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First glance

From Elizabeth Wilner, Mark Murray, Huma Zaidi, and Jennifer Colby
As President Bush prepares to address world leaders at the United Nations later this morning, the Senate Republican holdouts are considering an "alternative draft proposal" on convening military tribunals for detainees which the White House sent to Capitol Hill last night, per NBC's Ken Strickland.  Messrs. Graham, McCain, and Warner could respond as early as this afternoon, but more likely later this week.  It's unclear where the Administration may have made some concessions, Strickland says, but its desire to redefine the Geneva Conventions has been the biggest sticking point for the three Republicans.

White House advisors seemed anxious to appear proactive in reaching a compromise.  "We are eager to find a resolution, so just as we've been willing over the past several weeks, we are proposing new ideas and solutions so that Congress can take the next legislative step," one of them told NBC's Kelly O'Donnell.  Advisors refused to get into specifics about what was changed, saying the alterations are "narrow in scope."

Also unclear is what the new proposal will do to Senate Majority Leader Bill Frist's timetable and terms for the debate over this issue.  In addition, Strickland notes, Frist also must figure out when to start debate over the White House bill that authorizes the NSA's controversial surveillance program.  Frist appears on MSNBC's Hardball today at 5:00 pm.

White House aides have billed Bush's address to the UN General Assembly as the culmination of his latest series of speeches intended to bolster public support for the war in Iraq as central to the broader war on terror, and say he will tout progress in Iraq and Afghanistan.  The White House is also back to talking up Bush's "Freedom Agenda" (their caps, our quote marks), which he introduced at the start of his second term.  Before his speech, Bush meets with the President of France and the UN Secretary-General.  Afterward, he takes part in a handful of meetings, including one with the President of Iraq. 

Vice President Cheney is out in public today at several ceremonial events.  Although the White House has delayed meeting with representatives of the Big Three automakers until after the elections, Cheney addresses the National Automobile Dealers Association's legislative conference in Washington this morning.  It may be a safer photo op for the Administration than to be seen with the automakers when their employees are losing jobs and benefits and the government doesn't seem inclined to bail them out.  Cheney also swears in the new chair of the National Transportation Safety Board and makes remarks at the Jesse Helms Center "salute" to retiring House International Relations Committee chair Henry Hyde (R).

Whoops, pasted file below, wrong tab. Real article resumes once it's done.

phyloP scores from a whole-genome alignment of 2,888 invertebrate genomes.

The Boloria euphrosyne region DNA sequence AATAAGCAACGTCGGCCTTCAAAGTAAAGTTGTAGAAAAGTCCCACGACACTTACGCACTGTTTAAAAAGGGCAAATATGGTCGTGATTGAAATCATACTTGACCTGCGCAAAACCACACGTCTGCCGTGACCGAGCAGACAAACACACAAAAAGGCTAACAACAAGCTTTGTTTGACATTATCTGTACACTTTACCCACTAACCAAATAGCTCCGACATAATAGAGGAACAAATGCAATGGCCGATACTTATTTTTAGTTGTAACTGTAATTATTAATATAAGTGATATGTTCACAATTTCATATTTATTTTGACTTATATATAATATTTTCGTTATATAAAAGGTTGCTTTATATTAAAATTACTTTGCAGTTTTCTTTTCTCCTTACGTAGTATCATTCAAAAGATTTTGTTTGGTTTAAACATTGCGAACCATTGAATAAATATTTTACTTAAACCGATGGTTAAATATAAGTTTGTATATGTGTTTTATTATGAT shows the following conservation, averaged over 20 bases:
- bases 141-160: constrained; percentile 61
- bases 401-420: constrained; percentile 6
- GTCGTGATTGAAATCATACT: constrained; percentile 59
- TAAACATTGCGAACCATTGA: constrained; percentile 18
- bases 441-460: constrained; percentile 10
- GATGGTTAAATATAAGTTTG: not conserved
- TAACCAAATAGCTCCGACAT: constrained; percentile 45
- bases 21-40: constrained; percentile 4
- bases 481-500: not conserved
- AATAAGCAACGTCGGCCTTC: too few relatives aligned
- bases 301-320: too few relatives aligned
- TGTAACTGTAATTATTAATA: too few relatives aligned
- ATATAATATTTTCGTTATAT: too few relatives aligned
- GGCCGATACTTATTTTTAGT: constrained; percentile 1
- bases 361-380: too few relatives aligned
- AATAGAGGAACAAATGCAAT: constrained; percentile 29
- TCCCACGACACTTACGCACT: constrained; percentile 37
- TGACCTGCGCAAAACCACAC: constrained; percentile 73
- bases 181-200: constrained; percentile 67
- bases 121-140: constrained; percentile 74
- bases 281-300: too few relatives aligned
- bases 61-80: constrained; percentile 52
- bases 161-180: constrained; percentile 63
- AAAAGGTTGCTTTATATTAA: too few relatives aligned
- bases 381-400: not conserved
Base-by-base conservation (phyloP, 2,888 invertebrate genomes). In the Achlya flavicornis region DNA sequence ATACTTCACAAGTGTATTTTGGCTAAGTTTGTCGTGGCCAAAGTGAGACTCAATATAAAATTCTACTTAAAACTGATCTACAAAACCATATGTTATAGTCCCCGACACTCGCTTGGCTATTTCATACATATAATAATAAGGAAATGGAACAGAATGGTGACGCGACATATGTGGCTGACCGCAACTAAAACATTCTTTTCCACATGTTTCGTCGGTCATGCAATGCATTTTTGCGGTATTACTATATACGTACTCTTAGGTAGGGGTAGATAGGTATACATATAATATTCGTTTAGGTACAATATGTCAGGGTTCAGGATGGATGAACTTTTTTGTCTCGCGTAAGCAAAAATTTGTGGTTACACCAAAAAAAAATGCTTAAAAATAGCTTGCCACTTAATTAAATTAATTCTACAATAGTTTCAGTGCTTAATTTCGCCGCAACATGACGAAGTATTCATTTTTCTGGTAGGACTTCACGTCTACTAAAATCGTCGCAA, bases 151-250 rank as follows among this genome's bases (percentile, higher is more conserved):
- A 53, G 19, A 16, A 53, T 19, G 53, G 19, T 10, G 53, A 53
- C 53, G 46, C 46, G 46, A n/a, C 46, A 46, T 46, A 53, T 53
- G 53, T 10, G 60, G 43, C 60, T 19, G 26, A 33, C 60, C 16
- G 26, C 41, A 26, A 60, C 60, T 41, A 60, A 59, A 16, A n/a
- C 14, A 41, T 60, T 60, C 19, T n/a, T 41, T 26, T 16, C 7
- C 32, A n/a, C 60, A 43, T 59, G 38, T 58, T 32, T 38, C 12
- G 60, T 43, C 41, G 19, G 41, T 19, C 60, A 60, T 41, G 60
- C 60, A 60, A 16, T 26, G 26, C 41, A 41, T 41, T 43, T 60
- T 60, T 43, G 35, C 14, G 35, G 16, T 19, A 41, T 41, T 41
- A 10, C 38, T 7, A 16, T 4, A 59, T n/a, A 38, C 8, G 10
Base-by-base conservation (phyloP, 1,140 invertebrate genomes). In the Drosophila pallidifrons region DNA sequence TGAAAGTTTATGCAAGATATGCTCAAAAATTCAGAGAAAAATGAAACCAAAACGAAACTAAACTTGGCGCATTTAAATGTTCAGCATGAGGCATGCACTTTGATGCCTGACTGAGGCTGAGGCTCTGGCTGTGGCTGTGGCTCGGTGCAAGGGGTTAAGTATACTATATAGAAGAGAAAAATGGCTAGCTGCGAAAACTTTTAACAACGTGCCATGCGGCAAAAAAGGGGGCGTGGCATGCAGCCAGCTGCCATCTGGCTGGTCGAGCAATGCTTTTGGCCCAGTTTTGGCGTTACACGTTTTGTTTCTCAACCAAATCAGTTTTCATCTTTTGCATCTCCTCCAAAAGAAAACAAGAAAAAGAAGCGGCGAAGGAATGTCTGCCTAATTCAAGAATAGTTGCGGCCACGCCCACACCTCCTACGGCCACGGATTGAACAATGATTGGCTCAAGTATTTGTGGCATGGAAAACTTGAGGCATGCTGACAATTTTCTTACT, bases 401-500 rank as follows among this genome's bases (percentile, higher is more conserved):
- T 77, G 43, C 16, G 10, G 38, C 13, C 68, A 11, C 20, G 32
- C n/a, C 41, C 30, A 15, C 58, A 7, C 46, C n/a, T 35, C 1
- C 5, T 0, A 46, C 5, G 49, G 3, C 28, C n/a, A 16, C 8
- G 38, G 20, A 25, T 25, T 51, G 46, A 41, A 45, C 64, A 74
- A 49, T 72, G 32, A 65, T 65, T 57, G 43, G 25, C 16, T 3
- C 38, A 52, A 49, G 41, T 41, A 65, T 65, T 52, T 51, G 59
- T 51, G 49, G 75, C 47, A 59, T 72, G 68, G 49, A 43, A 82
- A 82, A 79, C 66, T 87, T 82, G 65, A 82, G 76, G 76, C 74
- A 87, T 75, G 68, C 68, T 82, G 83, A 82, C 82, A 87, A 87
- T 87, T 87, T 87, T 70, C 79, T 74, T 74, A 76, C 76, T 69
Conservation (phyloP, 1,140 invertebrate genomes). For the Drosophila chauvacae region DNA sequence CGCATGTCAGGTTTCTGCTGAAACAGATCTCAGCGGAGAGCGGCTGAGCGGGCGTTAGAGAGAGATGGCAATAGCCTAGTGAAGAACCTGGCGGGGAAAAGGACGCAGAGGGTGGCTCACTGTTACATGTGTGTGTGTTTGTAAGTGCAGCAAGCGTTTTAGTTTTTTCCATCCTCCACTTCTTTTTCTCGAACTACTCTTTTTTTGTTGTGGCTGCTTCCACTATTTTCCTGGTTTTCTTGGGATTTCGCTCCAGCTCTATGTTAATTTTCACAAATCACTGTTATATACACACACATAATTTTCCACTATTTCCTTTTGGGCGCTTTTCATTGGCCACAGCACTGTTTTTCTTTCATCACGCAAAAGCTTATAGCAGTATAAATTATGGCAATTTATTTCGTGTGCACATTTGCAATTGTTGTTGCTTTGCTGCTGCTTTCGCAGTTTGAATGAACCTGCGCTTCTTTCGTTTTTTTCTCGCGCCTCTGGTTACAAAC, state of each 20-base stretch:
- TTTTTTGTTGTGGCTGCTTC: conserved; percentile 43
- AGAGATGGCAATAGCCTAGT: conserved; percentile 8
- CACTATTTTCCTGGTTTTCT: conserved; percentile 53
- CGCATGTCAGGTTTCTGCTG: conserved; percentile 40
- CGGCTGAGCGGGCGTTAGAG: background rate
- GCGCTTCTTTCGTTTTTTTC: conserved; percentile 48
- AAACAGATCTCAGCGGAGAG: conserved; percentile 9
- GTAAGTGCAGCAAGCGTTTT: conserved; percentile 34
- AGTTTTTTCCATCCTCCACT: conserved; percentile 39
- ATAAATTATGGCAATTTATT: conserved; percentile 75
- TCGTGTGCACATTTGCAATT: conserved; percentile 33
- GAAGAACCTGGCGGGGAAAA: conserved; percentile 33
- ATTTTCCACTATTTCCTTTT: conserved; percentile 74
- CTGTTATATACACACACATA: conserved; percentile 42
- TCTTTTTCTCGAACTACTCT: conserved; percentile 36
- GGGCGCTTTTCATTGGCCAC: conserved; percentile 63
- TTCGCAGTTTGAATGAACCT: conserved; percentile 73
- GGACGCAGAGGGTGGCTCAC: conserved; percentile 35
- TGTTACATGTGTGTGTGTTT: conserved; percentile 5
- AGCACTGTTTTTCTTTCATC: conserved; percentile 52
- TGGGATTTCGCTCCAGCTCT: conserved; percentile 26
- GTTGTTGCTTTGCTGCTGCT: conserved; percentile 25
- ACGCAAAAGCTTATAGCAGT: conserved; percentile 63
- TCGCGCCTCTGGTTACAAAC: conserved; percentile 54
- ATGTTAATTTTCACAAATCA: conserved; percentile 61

And it's primary day in Massachusetts and Washington -- two of the last states to hold their nominating contests this year (Hawaii holds its primary on Saturday, while Louisiana's is on election day).  The only noteworthy race today is the gubernatorial match-up in Massachusetts between Democrats Chris Gabrieli, Deval Patrick, and Tom Reilly.  A recent Boston Globe poll found Patrick -- who's trying to become the state's first African-American governor -- leading the other two, although other polls have shown Gabrieli in a stronger position.  The winner will face Lt. Gov. Kerry Healey (R), who gets her shot now that Gov. Mitt Romney (R) is retiring and running for president.

Because of Romney's decision not to run for re-election in this deep blue state, Democrats see this as one of their best gubernatorial pick-up opportunities.  "Any of the three Democrats would have the edge going into the general election," says Nathan Gonzales of the nonpartisan Rothenberg Political Report.  Polls in Massachusetts open at 7:00 am and close at 8:00 pm.  Polls in Washington state open at 10:00 am ET and close at 11:00 pm ET.   

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